Korean Movies

North Korea doesn’t have much of a film industry, so this look at Korean movies is strictly limited to those works produced in South Korea. The film industry experienced a major boom in the late 1990s, and this success has carried over into the new millennium. With projects boasting high production values, original and challenging storylines, and plenty of talented and attractive actors, Korean movies have garnered international acclaim with no sign of slowing down.

The following list is intended to be an introduction to the cinema of South Korea. You’ll notice that the oldest film on the list was released in 1998, but that was an intentional choice on my part. I want to get viewers who are unaccustomed to foreign films interested, and I’m guessing that including Korean movies from the ’60s and ’70s isn’t the best way to go about this.

Oldboy (2003) – The second film in director Park Chan-wook’s Vengeance Trilogy, Oldboy tells the story of businessman Oh Dae-Su (Choi Min-sik). Captured and imprisoned in a hotel room for unknown reasons, he’s released after 15 years and tasked with finding the identity of his captor. What follows is a wickedly beautiful tale of revenge and forbidden love. Voters on CNN named it one of the 10 best Asian films ever made, and it’s drawn rave reviews from Quentin Tarantino.

Attack the Gas Station (1999) – A gang of likable thugs rob a gas station at the beginning of the movie, and then they turn right around and rob it again the next night. But this time the manager has stashed the cash, and so the quartet of hooligans kidnap the employees, pump the gas themselves, and keep the money. As they fend off bullies, cops, and deadbeat customers, they become more sympathetic and learn a few things about themselves.

Barking Dogs Never Bite (2000) – The directorial debut of Bong Joon-ho (The Host), this film revolves around an out-of-work college professor who’s driven up the wall by the barking dogs in his apartment complex. Resorting to abuse and kidnapping to silence them, he’s soon pursued by a plucky young employee at the building (Bae Doona). In case you’re wondering, it’s a dark comedy.

Thirst (2009) – Park Chan-wook helms this tale of a priest who gets turned into a vampire due to a failed medical experiment. As he tries to cope with his condition, he falls for the abused wife of an old friend–with rather bloody results.

The Quiet Family (1998) – Combining horror and dark comedy, this Korean film centers around a family who opens a lodge for hikers, but their clients always end up dying. Korean stars Song Kang-ho and Choi Min-sik co-star.

Joint Security Area (2002) – When two soldiers are killed in the demilitarized zone between North and South Korea, a special investigative unit is dispatched to get to the truth. Quentin Tarantino named it one of his 20 favorite films since 1992.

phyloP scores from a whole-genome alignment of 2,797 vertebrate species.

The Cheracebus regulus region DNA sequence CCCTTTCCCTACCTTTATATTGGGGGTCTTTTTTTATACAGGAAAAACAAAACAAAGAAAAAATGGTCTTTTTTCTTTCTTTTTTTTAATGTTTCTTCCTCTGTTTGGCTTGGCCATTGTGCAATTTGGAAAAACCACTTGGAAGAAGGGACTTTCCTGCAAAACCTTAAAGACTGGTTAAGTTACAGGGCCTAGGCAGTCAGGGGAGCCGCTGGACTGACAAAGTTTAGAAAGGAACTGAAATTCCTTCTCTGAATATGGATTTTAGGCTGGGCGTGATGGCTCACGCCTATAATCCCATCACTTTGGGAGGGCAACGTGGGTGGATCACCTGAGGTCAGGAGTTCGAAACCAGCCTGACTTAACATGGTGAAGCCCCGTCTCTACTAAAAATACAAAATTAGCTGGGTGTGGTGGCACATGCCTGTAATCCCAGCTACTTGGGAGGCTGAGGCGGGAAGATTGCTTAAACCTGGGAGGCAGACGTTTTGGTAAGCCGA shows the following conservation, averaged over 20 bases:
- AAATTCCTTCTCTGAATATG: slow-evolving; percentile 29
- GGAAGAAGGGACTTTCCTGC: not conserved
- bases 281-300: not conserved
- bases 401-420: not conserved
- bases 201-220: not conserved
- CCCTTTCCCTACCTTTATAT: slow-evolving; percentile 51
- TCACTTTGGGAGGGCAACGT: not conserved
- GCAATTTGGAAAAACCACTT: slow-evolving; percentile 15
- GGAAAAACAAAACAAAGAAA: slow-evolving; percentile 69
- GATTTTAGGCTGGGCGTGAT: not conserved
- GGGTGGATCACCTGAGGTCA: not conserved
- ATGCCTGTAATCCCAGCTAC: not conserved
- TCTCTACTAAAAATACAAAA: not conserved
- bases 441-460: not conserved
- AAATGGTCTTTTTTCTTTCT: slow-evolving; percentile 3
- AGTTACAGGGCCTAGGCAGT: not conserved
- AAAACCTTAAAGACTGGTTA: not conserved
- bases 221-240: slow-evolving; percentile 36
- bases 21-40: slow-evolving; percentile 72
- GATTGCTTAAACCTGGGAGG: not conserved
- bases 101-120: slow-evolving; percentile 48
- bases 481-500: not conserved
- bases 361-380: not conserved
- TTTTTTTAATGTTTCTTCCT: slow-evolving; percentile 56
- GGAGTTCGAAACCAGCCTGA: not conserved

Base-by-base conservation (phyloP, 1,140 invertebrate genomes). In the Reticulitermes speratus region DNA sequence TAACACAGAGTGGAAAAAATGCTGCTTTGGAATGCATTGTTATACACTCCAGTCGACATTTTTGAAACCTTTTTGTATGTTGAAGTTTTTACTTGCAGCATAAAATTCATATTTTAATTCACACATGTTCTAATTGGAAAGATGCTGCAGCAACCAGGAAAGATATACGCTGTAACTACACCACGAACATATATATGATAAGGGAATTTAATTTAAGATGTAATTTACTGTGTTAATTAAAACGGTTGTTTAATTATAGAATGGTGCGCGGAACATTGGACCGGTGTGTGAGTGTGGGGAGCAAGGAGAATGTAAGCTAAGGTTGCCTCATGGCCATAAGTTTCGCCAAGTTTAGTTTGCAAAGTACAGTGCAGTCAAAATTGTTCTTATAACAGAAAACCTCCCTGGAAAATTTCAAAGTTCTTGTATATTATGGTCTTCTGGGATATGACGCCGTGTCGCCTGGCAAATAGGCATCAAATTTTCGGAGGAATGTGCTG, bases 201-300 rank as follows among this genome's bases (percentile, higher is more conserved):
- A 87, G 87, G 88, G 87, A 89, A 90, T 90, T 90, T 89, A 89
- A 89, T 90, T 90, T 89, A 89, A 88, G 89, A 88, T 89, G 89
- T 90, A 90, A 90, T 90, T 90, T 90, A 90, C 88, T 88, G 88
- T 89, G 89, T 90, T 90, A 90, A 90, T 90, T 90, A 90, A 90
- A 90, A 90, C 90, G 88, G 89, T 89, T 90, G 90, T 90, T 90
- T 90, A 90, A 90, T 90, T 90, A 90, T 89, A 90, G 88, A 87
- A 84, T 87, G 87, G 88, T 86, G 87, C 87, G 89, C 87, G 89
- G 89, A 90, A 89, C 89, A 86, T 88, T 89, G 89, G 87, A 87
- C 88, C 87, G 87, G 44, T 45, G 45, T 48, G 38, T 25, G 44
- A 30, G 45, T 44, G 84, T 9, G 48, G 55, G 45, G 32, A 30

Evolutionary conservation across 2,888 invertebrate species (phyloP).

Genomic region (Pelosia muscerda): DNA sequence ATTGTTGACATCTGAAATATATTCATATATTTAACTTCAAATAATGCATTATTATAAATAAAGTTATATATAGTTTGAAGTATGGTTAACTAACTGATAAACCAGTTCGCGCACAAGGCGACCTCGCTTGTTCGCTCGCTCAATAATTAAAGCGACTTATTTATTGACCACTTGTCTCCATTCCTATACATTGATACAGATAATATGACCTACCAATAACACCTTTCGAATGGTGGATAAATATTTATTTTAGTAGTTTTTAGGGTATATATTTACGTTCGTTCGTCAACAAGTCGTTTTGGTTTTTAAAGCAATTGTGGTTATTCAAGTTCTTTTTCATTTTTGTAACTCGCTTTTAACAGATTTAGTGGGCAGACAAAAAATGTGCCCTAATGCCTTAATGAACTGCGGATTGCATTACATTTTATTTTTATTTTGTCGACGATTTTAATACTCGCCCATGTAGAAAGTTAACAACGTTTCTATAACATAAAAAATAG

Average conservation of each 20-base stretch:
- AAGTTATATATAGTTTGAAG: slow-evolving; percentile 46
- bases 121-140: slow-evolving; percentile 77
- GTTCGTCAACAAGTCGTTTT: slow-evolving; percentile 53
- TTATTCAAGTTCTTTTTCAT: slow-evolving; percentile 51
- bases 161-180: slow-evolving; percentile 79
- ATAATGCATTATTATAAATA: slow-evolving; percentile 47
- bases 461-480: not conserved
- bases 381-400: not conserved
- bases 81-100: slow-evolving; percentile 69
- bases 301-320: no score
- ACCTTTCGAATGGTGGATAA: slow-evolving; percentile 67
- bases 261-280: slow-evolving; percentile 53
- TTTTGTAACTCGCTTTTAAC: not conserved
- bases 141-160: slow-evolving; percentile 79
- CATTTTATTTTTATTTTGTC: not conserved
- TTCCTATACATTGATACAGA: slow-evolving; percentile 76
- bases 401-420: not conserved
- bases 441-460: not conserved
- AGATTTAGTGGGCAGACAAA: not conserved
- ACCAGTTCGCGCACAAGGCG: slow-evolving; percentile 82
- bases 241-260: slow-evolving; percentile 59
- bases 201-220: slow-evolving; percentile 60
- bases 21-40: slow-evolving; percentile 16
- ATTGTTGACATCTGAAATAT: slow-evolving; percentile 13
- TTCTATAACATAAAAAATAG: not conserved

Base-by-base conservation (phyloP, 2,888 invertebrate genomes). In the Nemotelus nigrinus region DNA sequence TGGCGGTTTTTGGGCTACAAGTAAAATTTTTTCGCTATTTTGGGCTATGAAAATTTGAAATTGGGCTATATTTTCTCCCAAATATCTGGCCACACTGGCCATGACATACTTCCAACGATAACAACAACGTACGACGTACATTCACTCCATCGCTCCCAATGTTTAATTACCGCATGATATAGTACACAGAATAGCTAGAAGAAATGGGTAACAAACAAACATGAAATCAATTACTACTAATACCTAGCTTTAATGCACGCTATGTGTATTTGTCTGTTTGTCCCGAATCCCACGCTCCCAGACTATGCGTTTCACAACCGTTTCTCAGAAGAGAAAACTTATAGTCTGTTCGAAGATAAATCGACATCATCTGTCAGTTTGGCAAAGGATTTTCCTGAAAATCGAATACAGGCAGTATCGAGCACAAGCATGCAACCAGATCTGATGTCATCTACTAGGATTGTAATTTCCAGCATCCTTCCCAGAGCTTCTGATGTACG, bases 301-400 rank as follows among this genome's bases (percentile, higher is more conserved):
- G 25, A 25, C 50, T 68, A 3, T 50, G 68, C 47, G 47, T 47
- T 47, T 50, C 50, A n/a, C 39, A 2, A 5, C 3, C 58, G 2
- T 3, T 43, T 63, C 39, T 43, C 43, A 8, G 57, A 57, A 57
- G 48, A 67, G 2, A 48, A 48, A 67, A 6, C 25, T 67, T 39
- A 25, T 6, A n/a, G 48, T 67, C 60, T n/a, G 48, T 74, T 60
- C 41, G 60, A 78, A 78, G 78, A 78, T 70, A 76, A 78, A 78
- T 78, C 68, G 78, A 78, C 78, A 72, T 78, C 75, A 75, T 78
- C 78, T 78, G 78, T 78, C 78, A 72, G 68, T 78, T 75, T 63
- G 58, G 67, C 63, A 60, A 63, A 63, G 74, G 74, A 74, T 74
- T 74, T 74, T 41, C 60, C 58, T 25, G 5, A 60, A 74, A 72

Sympathy for Lady Vengeance (2005) – The final film in Park Chan-wook’s Vengeance Trilogy, the motion picture follows a mild-mannered woman just released from prison for the murder of a schoolboy. It turns out that she’s innocent, and every day spent in prison was a day she was plotting revenge against the man who was actually guilty of the crime. A delicious tale of revenge and high-heel pumps.

The Host (2006) – An average Korean family is nearly torn apart when their youngest member is captured and drug into the sewers by a mutated amphibious monster. Pooling their talents together, they seek to rescue the girl and destroy the loathsome creature. Directed by Bong Joon-ho, it’s the highest-grossing South Korean film of all time.

Sympathy for Mr. Vengeance (2002) – The first film in Park Chan-wook’s excellent Vengeance Trilogy, Sympathy takes a look at a deaf-mute man trying to get a kidney transplant for his sister. When things don’t work out, he resorts to kidnapping the young daughter of an executive–with tragic consequences.

Shiri (1999) – The South Korean version of a Hollywood action film, Shiri is about a team of North Korean agents intent on wreaking havoc against their southern neighbors. Their most successful member is a female sniper who’s been active in South Korea as a sleeper agent for years, picking off a number of government officials during that time. An honest cop and his partner must try to unravel the plot and root out the enemy agent, although her true identity may prove troublesome for very different reasons. You’ll recognize Yunjin Kim, better known as Sun from the television series Lost.

If you’re the type of person who avoids subtitles, I’m hoping this brief look at Korean movies may tempt you to give at least one film on the list a try. You’ll find Korean cinema to be a rich blend of foreign culture and modern filmmaking techniques, and they’re currently turning out some of the most entertaining motion pictures on any continent. This is just the tip of the iceberg, however, and a search of online rental sites such as Netflix and Blockbuster will turn up hundreds of other films from the country.